The patent for the Essential Smart Glasses was discovered by Patently Apple, and it depicts a fairly innocuous pair of glasses — owing more to Snapchat’s Spectacles than Google Glass — that would have one or more “user facing” cameras built into them (530/540, below) and one or more “environment facing” cameras (550).
The out-facing cameras would potentially be used for photo and video recording, while the in-facing cameras could track eye movement. According to the patent, these features could be used in conjunction with the glasses’ “dual-mode” display for AR purposes. “Based on the environment that the user sees, and based on the direction of the user’s gaze, the processor can display an image to augment the environment around the user,” reads the patent. “For example, if the user is looking at a barcode of an item, the processor can display cheaper purchasing options of the same item.”
The Essential Smart Glasses would also be compatible with photosensitive lenses, sunglass lenses, and prescription lenses, says Patently Apple.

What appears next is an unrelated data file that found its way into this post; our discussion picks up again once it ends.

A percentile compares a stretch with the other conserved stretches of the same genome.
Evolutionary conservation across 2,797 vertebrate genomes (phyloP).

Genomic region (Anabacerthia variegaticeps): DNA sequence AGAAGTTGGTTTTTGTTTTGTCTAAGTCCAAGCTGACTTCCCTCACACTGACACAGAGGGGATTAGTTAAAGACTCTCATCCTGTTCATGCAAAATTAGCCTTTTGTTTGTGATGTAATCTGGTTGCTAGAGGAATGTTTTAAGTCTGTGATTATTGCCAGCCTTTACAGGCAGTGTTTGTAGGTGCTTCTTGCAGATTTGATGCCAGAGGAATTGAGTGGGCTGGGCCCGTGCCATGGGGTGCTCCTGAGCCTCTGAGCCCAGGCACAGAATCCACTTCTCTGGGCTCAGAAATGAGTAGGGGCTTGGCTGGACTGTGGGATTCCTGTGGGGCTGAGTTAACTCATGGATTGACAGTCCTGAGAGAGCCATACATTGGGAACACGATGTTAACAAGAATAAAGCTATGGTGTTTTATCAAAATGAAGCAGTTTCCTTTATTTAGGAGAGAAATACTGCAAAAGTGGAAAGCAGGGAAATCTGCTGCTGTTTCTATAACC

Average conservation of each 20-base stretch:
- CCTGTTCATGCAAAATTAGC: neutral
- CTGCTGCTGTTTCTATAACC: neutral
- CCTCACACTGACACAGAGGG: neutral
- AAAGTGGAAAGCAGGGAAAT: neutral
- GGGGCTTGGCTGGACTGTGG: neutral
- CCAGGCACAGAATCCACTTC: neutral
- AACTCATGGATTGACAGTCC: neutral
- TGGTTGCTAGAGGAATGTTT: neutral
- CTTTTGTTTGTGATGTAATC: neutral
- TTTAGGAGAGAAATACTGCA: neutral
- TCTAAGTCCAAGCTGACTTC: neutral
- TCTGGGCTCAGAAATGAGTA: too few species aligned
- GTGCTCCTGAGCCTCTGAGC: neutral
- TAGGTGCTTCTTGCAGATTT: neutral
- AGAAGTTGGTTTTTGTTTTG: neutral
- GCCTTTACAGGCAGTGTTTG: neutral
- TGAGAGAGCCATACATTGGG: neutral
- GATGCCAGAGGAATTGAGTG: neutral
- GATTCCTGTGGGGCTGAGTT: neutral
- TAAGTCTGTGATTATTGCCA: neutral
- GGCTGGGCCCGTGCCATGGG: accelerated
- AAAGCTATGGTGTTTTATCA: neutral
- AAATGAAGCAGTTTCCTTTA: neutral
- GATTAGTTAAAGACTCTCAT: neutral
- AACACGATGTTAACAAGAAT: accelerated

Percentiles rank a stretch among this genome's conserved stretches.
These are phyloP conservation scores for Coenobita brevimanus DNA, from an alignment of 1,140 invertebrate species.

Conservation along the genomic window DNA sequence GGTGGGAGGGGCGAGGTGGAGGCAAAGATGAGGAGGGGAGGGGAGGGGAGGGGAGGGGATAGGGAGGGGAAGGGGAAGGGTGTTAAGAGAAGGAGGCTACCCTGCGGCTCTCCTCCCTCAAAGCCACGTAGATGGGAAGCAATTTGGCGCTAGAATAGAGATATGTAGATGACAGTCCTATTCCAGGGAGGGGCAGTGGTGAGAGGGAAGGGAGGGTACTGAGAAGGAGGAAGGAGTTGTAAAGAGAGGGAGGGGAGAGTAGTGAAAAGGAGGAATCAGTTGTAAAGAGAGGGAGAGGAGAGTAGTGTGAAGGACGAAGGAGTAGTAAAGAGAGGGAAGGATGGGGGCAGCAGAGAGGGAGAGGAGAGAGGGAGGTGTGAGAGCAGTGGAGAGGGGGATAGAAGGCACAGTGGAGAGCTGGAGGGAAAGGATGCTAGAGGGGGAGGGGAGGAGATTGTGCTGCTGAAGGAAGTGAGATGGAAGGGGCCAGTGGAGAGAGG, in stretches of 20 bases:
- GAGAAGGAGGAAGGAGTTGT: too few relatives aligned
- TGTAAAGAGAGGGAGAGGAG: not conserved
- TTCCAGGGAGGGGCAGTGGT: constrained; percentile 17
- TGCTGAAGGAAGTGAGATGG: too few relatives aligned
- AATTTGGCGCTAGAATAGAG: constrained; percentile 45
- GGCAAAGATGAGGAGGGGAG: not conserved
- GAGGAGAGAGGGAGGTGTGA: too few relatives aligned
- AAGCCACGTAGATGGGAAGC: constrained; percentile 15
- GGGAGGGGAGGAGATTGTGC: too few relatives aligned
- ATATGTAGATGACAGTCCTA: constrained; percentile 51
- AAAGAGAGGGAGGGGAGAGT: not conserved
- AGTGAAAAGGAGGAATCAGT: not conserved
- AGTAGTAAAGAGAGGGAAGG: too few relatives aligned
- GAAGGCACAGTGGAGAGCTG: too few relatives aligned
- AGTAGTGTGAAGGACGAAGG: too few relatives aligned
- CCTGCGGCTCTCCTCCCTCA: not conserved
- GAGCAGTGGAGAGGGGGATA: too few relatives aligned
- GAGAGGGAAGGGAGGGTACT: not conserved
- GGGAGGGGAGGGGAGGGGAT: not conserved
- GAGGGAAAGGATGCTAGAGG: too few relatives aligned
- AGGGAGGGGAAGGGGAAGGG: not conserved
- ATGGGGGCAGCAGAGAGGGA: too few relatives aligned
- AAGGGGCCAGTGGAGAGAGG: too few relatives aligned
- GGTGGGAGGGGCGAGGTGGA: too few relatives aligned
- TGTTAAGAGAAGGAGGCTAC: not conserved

Of course, tech companies seek patents on many IPs and not all make it to market as fully-formed tech products. That said, the prospect doesn’t appear to be far from Rubin’s thoughts. In an interview with the Wired earlier this week, Rubin stated that Google Glass failed “not because the tech was bad but because the world wasn’t ready to wear them.” Further, Rubin says he wants Essential to be not just a manufacturer of smartphones but a company to drive the next big movement in tech (beyond the mobile sphere). In other words, it wouldn’t surprise me if the company was seriously pursuing smart glasses.
To find out more of Andy Rubin’s thoughts on the future of tech and the role his company could play in it, watch his recent live interview here.